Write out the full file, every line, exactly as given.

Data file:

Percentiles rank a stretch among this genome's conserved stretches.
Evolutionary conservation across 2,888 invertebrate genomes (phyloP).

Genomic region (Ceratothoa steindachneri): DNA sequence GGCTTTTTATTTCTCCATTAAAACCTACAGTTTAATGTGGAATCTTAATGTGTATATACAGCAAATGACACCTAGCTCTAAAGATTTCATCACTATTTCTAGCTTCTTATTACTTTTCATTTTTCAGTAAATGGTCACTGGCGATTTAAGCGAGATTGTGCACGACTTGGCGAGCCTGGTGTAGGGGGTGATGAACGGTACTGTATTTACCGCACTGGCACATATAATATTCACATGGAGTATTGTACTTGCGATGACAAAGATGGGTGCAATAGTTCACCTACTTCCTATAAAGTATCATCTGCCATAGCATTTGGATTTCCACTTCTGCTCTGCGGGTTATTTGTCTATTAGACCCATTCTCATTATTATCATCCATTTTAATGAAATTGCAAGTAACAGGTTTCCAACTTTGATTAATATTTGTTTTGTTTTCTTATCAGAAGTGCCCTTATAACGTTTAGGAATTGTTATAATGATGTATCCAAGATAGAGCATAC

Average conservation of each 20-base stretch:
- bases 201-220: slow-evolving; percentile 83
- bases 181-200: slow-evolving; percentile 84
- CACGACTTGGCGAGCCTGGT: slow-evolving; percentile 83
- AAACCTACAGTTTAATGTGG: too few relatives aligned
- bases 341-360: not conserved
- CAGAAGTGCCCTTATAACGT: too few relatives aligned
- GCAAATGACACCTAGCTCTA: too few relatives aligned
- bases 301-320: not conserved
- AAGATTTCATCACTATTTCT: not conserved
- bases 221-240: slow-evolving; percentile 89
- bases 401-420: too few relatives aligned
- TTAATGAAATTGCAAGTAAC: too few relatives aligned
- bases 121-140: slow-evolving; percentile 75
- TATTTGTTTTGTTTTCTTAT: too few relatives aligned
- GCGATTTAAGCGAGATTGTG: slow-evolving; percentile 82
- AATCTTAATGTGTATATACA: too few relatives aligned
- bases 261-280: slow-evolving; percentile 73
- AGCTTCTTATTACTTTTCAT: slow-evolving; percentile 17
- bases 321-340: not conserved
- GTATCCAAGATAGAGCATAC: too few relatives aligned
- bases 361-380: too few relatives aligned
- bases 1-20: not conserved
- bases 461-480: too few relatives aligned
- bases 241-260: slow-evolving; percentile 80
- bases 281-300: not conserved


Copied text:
Percentiles rank a stretch among this genome's conserved stretches.
Evolutionary conservation across 2,888 invertebrate genomes (phyloP).

Genomic region (Ceratothoa steindachneri): DNA sequence GGCTTTTTATTTCTCCATTAAAACCTACAGTTTAATGTGGAATCTTAATGTGTATATACAGCAAATGACACCTAGCTCTAAAGATTTCATCACTATTTCTAGCTTCTTATTACTTTTCATTTTTCAGTAAATGGTCACTGGCGATTTAAGCGAGATTGTGCACGACTTGGCGAGCCTGGTGTAGGGGGTGATGAACGGTACTGTATTTACCGCACTGGCACATATAATATTCACATGGAGTATTGTACTTGCGATGACAAAGATGGGTGCAATAGTTCACCTACTTCCTATAAAGTATCATCTGCCATAGCATTTGGATTTCCACTTCTGCTCTGCGGGTTATTTGTCTATTAGACCCATTCTCATTATTATCATCCATTTTAATGAAATTGCAAGTAACAGGTTTCCAACTTTGATTAATATTTGTTTTGTTTTCTTATCAGAAGTGCCCTTATAACGTTTAGGAATTGTTATAATGATGTATCCAAGATAGAGCATAC

Average conservation of each 20-base stretch:
- bases 201-220: slow-evolving; percentile 83
- bases 181-200: slow-evolving; percentile 84
- CACGACTTGGCGAGCCTGGT: slow-evolving; percentile 83
- AAACCTACAGTTTAATGTGG: too few relatives aligned
- bases 341-360: not conserved
- CAGAAGTGCCCTTATAACGT: too few relatives aligned
- GCAAATGACACCTAGCTCTA: too few relatives aligned
- bases 301-320: not conserved
- AAGATTTCATCACTATTTCT: not conserved
- bases 221-240: slow-evolving; percentile 89
- bases 401-420: too few relatives aligned
- TTAATGAAATTGCAAGTAAC: too few relatives aligned
- bases 121-140: slow-evolving; percentile 75
- TATTTGTTTTGTTTTCTTAT: too few relatives aligned
- GCGATTTAAGCGAGATTGTG: slow-evolving; percentile 82
- AATCTTAATGTGTATATACA: too few relatives aligned
- bases 261-280: slow-evolving; percentile 73
- AGCTTCTTATTACTTTTCAT: slow-evolving; percentile 17
- bases 321-340: not conserved
- GTATCCAAGATAGAGCATAC: too few relatives aligned
- bases 361-380: too few relatives aligned
- bases 1-20: not conserved
- bases 461-480: too few relatives aligned
- bases 241-260: slow-evolving; percentile 80
- bases 281-300: not conserved